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Hi Jean Ann Rodine.
I am sorry you seem confused by the instructions provided. In the first paragraph of the instructions, it states, "The URL provided in your invitation (a MOOC announcement, an e-mail, a tweet, etc.) is the actual page where the discussion will occur on the date noted."
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Ken talked about Normalization problems in cartography. Here is a potential example. This morning's Wall Street Journal has a map showing the number of oil rigs in the various oil basin in the western US. The graphic data is not normalized so it appears there is a very large amount of drilling activity (463 rigs) in the Permian Basin, compared to the small activity (70 rigs) in the Cana Woodford Basin. However, if one compared the normalized drilling activity in the huge area of the Permian Basin covering west Texas and parts of Mexico and New Mexico with the very smallest Cana Woodford Basin using area as a divisor, one would see that the Cana Woodford Basin is one of the hottest drilling areas in the US.
Thank you Jon, this is a great example.
Just to go a step further, another way to normalize the data might be by looking at the number of pipe feet needed for drilling. So many rigs over so many feet of pipe. Or maybe the inverse, the number of pipe feet per the number of rigs. There are multiple ways to normalize data, not just dividing by area. It once again boils down to what it is you want to show or try to explain.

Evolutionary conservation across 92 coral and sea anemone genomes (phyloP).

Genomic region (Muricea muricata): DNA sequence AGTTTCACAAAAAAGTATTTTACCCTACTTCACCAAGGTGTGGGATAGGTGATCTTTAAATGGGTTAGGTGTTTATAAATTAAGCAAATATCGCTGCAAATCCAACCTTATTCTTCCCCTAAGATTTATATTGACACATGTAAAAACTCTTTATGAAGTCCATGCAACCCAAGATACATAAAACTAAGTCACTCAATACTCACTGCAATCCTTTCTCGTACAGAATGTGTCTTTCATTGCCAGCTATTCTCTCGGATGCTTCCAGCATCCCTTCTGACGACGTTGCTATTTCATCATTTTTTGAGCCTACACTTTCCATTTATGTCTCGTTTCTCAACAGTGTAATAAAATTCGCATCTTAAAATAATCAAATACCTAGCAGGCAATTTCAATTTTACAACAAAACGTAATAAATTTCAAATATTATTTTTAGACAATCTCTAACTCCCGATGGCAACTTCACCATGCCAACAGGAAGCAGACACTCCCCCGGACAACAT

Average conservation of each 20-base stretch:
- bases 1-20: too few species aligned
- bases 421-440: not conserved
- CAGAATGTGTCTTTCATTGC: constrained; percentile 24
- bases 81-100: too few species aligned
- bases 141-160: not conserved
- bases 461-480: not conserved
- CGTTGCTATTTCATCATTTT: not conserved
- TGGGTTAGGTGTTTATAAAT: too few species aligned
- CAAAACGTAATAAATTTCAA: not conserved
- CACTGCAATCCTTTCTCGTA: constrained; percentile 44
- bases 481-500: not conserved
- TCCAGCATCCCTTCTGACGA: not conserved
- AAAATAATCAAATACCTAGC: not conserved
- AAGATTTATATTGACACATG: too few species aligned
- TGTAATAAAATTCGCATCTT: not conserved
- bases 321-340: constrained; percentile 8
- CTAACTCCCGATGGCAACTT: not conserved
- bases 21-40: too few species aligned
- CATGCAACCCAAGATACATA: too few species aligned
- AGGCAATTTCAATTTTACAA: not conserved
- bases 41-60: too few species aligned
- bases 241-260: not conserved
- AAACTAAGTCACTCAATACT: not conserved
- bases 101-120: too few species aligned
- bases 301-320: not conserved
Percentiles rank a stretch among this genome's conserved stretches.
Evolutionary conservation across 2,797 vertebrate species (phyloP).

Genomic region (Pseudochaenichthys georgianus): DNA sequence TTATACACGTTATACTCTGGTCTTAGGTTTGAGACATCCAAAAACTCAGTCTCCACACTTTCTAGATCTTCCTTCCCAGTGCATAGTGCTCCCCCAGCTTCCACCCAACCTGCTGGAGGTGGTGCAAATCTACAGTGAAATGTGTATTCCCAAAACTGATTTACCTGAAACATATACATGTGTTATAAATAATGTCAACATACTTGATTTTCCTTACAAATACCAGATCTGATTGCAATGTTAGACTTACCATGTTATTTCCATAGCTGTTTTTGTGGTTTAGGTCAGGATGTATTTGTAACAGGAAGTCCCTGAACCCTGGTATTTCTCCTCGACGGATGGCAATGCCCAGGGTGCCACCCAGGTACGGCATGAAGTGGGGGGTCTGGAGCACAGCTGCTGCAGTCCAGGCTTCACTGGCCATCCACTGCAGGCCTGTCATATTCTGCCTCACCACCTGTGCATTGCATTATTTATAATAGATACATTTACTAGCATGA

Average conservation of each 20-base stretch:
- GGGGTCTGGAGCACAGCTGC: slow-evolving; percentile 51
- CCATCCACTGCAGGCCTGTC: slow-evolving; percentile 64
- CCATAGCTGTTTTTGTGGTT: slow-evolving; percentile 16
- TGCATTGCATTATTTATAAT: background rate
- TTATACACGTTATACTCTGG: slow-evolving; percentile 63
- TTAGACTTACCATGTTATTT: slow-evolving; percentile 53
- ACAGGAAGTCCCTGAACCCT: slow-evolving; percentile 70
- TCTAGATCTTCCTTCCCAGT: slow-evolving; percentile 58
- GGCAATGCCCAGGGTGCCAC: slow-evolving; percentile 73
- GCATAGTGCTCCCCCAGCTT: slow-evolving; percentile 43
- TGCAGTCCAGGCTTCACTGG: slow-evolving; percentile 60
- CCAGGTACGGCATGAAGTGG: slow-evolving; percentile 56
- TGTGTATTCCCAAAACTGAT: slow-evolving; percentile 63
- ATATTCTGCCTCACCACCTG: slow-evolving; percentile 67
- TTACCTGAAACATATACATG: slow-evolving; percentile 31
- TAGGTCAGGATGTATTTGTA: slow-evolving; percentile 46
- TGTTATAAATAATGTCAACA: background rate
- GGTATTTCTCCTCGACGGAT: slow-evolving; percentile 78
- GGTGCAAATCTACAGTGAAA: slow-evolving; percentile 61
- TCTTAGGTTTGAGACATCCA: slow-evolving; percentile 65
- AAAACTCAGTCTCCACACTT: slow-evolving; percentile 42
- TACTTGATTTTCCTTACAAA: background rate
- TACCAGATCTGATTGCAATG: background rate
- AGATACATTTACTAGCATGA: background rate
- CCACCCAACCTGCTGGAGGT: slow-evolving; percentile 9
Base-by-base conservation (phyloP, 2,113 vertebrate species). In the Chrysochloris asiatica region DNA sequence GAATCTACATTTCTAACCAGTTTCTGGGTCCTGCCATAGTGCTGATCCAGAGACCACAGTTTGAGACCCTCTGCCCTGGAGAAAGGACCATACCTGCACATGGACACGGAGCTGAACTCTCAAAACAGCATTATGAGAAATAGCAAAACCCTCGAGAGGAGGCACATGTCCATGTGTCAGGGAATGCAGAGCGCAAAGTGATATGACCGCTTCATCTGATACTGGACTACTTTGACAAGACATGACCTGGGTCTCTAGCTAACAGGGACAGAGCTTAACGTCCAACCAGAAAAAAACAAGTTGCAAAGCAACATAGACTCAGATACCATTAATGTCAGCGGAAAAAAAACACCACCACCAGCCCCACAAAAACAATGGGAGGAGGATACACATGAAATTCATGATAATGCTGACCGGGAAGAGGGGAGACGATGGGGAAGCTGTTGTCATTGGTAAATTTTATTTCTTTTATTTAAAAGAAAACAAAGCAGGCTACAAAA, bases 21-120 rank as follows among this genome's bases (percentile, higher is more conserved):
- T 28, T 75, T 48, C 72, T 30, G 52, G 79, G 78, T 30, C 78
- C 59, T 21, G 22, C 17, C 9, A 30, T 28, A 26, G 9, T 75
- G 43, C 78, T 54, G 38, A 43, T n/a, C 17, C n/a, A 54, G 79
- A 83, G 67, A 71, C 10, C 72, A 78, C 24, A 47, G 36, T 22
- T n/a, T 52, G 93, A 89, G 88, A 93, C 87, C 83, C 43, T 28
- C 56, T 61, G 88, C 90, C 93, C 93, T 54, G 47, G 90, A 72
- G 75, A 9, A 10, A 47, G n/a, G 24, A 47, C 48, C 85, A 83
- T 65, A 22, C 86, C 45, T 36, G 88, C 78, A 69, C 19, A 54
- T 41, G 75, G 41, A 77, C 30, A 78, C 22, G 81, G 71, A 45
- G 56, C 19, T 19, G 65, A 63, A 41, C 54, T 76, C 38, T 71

Thanks. Here is the exhibit I referenced.
The oil driling company, Baker Hughes, the source of the exhibit, probably did not have or want to share the normalizing data you describe.
But as a MOOC student if I knew where to get a file showing the location of the oil basins in the western US, along with some attribute data I could show where are the hottest places to drill.
That map actually has a series of small multiple icons - it's a technique called isotype so it doesn't suffer from the lack of normalization. It uses repetition to portray the differences in magnitude.
1. I was taking art classes and geography classes in college. Then I took a GIS class and was obsessed. So I majored in geography with an emphasis on the "techniques" (GIS, Remote Sensing, Cartography). I liked cartography best.
2. A map of mine landed in National Geographic the day of my mom's memorial. Dad and I walked up to the mailbox and saw it there together. It was a good moment, and helpful for us both.
3. Hmmmm. Too many!
4. Hmmmm. Too hard!
Maybe don't pick an absolute favorite piece of work you created, but what are some techniques you've used most successfully? Anything you've been most excited about recently?